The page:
I will bless the Lord at all times;
his praise shall continually be in my mouth.
My soul makes its boast in the Lord;
let the humble hear and be glad.
Oh, magnify the Lord with me,
and let us exalt his name together!
I sought the Lord, and he answered me
and delivered me from all my fears.
Those who look to him are radiant,
and their faces shall never be ashamed.
This poor man cried, and the Lord heard him
and saved him out of all his troubles.
The angel of the Lord encamps
around those who fear him, and delivers them.
Oh, taste and see that the Lord is good!
Blessed is the man who takes refuge in him! Psalm 34:1-8 (ESV)
(The apostle Paul writes:) We who are strong have an obligation to bear with the failings of the weak, and not to please ourselves. Let each of us please his neighbor for his good, to build him up. For Christ did not please himself, but as it is written, “The reproaches of those who reproached you fell on me.” For whatever was written in former days was written for our instruction, that through endurance and through the encouragement of the Scriptures we might have hope. May the God of endurance and encouragement grant you to live in such harmony with one another, in accord with Christ Jesus, that together you may with one voice glorify the God and Father of our Lord Jesus Christ. Romans 15:1-6 (ESV)
There is a distinct irony in the apostle Paul’s teaching here, especially in referring to the persecuted church as, “We who are strong.” Who is Paul kidding here?
He is speaking of the strength that we who believe have in Christ. In 2 Corinthians 12:1-10 we learn of the struggle that Paul endured with the thorn in his flesh. He doesn’t come right out and say exactly what that thorn was, but we can infer that it was some sort of painful physical infirmity. Those of us who live with chronic pain can certainly identify with Paul’s struggle.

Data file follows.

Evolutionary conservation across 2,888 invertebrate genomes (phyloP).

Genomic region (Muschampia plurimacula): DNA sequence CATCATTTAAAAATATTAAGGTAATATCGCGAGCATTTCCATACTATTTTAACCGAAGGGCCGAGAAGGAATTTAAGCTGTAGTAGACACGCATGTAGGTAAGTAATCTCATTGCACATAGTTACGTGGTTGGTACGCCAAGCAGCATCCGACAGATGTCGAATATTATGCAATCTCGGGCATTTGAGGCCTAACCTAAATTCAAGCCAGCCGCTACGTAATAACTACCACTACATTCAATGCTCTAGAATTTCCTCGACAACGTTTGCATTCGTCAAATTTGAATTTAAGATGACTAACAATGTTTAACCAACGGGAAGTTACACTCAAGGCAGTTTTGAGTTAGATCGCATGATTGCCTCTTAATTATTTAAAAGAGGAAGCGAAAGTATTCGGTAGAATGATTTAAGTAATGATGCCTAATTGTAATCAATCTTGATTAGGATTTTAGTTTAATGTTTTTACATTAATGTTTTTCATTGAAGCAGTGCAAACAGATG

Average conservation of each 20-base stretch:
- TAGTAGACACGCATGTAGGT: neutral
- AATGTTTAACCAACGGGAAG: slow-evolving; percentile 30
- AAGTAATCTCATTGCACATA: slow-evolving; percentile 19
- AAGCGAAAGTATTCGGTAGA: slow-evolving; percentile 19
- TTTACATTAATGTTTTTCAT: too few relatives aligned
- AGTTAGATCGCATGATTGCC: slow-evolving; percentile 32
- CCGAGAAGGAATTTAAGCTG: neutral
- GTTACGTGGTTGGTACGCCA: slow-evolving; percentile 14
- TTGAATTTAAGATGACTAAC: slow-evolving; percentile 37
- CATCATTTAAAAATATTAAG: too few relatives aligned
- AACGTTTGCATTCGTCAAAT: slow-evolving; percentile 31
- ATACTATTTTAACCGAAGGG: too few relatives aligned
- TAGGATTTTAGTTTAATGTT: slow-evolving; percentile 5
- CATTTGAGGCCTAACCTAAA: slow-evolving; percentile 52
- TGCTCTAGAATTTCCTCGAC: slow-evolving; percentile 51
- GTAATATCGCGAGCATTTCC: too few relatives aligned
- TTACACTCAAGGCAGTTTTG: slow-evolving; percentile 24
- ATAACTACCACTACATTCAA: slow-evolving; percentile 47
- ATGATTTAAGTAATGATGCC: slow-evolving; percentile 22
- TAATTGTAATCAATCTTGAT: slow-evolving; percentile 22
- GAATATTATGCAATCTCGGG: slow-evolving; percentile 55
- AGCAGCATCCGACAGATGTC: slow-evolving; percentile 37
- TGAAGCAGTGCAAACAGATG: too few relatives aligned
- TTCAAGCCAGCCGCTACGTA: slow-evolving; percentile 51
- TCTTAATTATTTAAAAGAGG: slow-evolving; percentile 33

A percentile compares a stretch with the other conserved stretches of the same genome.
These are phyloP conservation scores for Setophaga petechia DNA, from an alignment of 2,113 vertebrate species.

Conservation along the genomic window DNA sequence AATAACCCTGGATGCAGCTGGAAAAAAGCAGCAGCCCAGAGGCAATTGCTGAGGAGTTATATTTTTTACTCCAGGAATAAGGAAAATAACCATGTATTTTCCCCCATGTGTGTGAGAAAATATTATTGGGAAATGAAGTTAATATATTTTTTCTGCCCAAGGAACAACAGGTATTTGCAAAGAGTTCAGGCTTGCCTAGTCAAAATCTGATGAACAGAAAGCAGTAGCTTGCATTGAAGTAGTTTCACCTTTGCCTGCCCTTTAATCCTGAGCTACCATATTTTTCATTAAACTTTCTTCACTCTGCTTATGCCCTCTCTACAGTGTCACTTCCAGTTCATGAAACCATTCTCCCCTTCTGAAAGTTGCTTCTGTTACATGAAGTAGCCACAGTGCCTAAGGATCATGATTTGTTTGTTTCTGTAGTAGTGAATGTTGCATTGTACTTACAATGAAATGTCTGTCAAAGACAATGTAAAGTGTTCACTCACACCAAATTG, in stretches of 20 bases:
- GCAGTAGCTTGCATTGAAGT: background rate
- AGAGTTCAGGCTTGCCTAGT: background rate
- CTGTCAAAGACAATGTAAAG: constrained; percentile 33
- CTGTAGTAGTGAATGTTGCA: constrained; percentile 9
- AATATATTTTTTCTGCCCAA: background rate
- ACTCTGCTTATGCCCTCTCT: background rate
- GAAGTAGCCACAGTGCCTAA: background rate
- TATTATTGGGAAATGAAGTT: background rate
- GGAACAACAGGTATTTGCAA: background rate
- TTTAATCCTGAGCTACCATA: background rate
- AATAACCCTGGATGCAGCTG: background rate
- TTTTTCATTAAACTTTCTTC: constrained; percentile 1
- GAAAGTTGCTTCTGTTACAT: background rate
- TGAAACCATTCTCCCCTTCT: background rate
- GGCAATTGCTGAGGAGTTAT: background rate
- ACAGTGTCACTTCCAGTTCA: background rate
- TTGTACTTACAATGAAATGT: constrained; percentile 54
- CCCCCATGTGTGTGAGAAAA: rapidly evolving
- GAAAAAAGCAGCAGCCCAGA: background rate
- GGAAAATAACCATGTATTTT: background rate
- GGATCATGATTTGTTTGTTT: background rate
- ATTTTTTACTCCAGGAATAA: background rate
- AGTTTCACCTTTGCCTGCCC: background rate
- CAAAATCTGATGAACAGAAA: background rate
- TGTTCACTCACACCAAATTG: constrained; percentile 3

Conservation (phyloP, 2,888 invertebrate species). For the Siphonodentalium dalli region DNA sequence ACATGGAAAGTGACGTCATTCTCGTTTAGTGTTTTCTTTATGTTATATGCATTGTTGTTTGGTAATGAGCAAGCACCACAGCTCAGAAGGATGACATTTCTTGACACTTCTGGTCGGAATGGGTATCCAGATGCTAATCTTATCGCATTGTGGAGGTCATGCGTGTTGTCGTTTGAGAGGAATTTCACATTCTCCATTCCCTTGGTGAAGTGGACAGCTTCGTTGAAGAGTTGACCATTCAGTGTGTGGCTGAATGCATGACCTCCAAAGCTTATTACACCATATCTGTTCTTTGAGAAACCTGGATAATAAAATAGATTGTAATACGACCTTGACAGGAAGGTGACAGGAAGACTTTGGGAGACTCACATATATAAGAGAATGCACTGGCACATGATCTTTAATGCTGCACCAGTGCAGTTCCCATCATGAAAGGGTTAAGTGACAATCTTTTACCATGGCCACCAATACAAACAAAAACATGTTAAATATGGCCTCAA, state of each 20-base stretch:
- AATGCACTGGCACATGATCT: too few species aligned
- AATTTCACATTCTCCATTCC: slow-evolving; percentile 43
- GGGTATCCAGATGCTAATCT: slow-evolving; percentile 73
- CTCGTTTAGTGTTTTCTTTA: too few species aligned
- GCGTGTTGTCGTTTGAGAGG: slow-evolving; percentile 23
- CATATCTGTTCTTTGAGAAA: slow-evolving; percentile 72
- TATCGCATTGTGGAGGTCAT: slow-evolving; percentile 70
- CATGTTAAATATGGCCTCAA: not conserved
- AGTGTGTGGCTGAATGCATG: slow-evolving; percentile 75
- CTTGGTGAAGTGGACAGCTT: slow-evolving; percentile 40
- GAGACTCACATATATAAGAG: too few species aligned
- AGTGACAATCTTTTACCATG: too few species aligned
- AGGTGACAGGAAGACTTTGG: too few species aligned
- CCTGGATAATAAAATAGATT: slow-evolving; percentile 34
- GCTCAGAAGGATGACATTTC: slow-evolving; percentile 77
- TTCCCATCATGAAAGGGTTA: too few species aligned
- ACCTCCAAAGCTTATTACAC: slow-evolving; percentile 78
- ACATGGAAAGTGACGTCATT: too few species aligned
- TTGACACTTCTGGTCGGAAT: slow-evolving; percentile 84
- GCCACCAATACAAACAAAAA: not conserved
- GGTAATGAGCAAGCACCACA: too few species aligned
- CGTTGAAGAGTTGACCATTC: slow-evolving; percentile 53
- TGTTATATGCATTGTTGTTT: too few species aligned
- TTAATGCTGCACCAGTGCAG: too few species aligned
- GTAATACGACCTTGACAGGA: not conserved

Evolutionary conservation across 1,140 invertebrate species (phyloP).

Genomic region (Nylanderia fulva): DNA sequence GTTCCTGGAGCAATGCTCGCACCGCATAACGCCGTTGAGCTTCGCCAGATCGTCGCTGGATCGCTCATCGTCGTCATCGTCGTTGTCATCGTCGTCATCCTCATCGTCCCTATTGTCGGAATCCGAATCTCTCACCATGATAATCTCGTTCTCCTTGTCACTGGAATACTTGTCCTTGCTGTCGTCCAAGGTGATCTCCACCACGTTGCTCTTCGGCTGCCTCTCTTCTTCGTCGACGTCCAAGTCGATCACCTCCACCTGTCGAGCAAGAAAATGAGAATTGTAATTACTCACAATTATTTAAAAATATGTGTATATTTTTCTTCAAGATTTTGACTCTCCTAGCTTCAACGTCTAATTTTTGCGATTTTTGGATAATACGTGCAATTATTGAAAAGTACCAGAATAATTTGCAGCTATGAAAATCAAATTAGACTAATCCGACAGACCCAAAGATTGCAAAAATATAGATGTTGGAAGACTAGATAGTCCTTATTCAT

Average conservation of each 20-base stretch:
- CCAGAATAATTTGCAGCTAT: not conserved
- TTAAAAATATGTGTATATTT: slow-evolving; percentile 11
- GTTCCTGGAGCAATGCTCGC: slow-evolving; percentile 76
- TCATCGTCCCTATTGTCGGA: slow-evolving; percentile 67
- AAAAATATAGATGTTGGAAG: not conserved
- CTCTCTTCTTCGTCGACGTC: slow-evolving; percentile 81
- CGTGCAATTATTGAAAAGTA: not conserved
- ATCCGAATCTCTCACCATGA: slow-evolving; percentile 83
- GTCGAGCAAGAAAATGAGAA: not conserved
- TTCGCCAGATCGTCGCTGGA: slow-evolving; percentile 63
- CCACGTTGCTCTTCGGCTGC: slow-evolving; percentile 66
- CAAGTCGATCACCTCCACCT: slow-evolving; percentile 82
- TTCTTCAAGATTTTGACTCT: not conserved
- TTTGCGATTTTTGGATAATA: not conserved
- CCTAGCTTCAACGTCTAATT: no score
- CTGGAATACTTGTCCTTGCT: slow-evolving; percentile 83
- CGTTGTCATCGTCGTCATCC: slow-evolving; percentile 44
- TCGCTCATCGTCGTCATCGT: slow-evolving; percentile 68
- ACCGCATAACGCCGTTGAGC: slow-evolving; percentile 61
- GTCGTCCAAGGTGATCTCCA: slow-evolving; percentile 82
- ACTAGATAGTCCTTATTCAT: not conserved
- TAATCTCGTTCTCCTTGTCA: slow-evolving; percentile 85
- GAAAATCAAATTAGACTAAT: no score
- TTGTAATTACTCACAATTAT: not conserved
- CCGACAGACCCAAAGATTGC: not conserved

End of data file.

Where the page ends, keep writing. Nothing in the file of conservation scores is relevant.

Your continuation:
(The apostle Paul writes:) For the sake of Christ, then, I am content with weaknesses, insults, hardships, persecutions, and calamities. For when I am weak, then I am strong. 2 Corinthians 12:10 (ESV)
Human beings are vulnerable in many ways. Even the most robust and physically sturdy among us are only a slight electrical charge- the one that tells our hearts to beat- away from sudden death. Our physical bodies are vulnerable to disease and injury. Our mental and spiritual states are tenuous as well. In this life all of us are only a missed heartbeat or a rogue driver away from the end of worldly existence, and no amount of money, influence or anything else can change the reality of our physical mortality. We might think we can delay the inevitable, but we learn from Scripture: Your eyes saw my unformed substance; in your book were written, every one of them, the days that were formed for me, when as yet there was none of them. Psalm 139:16 (ESV.)
Human strength and the promises of health or longevity via modern science are fleeting at best. Try as we might, we don’t see too many people who live beyond the “three score and ten” of Psalm 90:10.
The omniscient God of the universe knows exactly how long each of us is set to live on this earth. He has equipped each of us to meet the challenges that we will face, and He gives us what we need to endure this life.
When we realize that we have no real strength or power in and of ourselves, we are free to abide in and trust the mercy and the strength of God. We look to God knowing our own fragility and powerlessness. We can trust Him to meet our own needs and also to provide for the needs of others.
In Jesus’ strength– not our own- we can lift each other up. In Jesus’ strength we can endure the unendurable for ourselves and we can help bear the burden for others. In Jesus’ strength we have hope, renewal and peace now, even in this wretched, paradoxical place of “not yet.”